Gaspers v. MINNEAPOLIS ELEC. STEEL CASTINGSAnnotate this Case
290 N.W.2d 743 (1979)
Theodore M. GASPERS, Relator, v. MINNEAPOLIS ELECTRIC STEEL CASTINGS CO., et al., Respondents.
Supreme Court of Minnesota.
December 21, 1979.
Rehearing Denied January 23, 1980.
*744 Robert R. Johnson, Minneapolis, for relator.
Van Eps & Gilmore and Curtis C. Gilmore, Minneapolis, for respondents.
Considered and decided by the court en banc without oral argument.
Certiorari to review a decision of the Workers' Compensation Court of Appeals denying employee compensation for disability resulting from an injury he sustained while rollerskating in January 1977, which injury he claims was an aggravation of a prior compensable injury he sustained in January 1969. Although he contends that the finding of the court of appeals that he sustained a new injury, not caused nor contributed to by the prior one, has no support in the medical testimony, our review of the record leads us to conclude that the decision must be affirmed.
Employee's work-related back injury in 1969 caused him to be temporarily totally disabled, required a laminectomy at the L4-5 level, and resulted in a 20% permanent partial disability of the back. He received compensation benefits and medical expenses and was also retrained as a bartender because his impairment required a change of occupations. After completion of retraining he performed his new work successfully although he said he was never entirely free of pain in his back and left leg, sometimes wore a brace, and occasionally missed work for a few days to rest when his back "started to act up." He also testified that he could not shovel snow, but could perform other tasks about his home. He also found that he could no longer play football, but was able to continue bowling and golfing and did so frequently.
Prior to the occurrence of the work-related injury employee had been an avid rollerskater. On January 23, 1977, for the first time since that injury, he attempted rollerskating. He had no difficulty, he said, until a small child skating in the wrong direction came directly toward him. To avoid a collision he grabbed the child and swung him to the right, at which time employee twisted his back and felt immediate pain. Both he and the child fell to the floor, and employee landed in a sitting position. The pain was in the same area of his back as it had been when the 1969 injury occurred, but was more intense, and a short time later he developed pain in his left leg. Within a few weeks he was again temporarily totally disabled and, after several months of conservative treatment, in November 1977 Dr. Paul Patterson performed a second laminectomy and an interbody fusion in the same area as before.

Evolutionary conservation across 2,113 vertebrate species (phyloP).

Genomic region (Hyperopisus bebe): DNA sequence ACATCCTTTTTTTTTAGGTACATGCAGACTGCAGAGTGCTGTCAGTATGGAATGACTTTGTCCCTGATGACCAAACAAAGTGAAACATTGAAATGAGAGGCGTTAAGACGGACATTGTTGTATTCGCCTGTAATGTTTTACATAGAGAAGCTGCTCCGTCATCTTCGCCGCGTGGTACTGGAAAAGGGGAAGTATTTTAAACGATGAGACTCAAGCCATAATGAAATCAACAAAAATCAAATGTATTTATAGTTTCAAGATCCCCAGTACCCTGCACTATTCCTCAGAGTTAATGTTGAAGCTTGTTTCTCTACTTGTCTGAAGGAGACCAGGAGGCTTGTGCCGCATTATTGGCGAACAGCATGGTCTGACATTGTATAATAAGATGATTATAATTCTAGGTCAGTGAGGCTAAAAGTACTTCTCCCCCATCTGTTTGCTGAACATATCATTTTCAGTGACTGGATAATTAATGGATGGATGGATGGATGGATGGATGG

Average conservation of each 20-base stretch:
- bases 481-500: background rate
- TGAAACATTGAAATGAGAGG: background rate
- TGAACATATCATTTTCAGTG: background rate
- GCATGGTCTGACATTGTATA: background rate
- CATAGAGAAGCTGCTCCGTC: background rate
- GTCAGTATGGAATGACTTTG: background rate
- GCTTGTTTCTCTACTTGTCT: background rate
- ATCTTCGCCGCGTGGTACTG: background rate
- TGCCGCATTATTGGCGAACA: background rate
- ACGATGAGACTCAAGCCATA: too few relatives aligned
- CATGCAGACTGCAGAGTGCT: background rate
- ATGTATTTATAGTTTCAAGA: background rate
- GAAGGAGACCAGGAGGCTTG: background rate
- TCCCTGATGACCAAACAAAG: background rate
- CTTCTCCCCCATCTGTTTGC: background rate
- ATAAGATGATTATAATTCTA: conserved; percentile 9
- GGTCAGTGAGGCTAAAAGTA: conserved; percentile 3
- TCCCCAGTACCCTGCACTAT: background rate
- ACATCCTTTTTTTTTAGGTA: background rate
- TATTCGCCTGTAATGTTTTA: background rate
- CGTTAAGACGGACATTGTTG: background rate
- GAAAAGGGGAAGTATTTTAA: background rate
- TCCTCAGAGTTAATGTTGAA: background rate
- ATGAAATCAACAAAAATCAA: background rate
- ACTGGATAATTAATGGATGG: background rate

In this proceeding employee sought compensation for his disability following the rollerskating accident, claiming that the injury he then sustained was an aggravation of his prior work-related injury and thus was compensable as a natural consequence of the work injury. See Rohr v. Knutson Constr. Co., 305 Minn. 26, 232 N.W.2d 233 (1975). The employer and insurer denied liability.
At the hearing on the claim, Dr. Patterson, a board-certified orthopedic surgeon, expressed the opinion that the injury employee had sustained in 1969 was the major factor causing his disability and that the trauma he had sustained in the rollerskating accident was relatively minor and of itself would not have caused disability. Dr. A. Bruce Sundberg, a similarly qualified medical expert, disagreed. In his view the rollerskating accident was the proximate cause of employee's disability subsequent to its occurrence, an opinion he based on the facts that employee made an excellent recovery from the 1969 injury and surgery, his back condition then stabilized, and he was able to perform his work and live a normal life for several years prior to the occurrence of the rollerskating accident. Dr. Sundberg conceded on cross-examination that employee's preexisting disability was a factor in the amount of difficulty he had following that accident, but added that until then employee "was not disabled in *745 any significant degree despite his previous surgery and disability rating."
The compensation judge, accepting Dr. Patterson's opinion, found that employee had sustained an aggravation of his preexisting low back condition and that the aggravation was a natural consequence flowing from the work injury and surgery in 1969. The court of appeals, however, upon the employer and insurer's appeal, set aside that finding and, crediting Dr. Sundberg's opinion, substituted a finding that employee sustained an injury while rollerskating, that this injury was not an aggravation of his work-related injury, and that it was not caused by nor contributed to by that injury.
Although employee argues in this court that the qualification of Dr. Sundberg's opinion on cross-examination demonstrates his basic agreement with Dr. Patterson's opinion, we do not agree. His testimony, considered as a whole, shows that he did not believe the work-related injury was an appreciable or substantial contributing cause of employee's disability and that in his opinion the skating accident was its cause. There was thus a direct conflict in the opinions of the medical experts, and resolution of that conflict was the function of the court of appeals as trier of fact. Saholt v. Northwest Airlines, Inc., 290 Minn. 393, 188 N.W.2d 772 (1971). Dr. Sundberg's opinion cannot be viewed as being without foundation since it was based largely on employee's own testimony concerning his ability to work and to live an essentially normal life for several years prior to the rollerskating accident.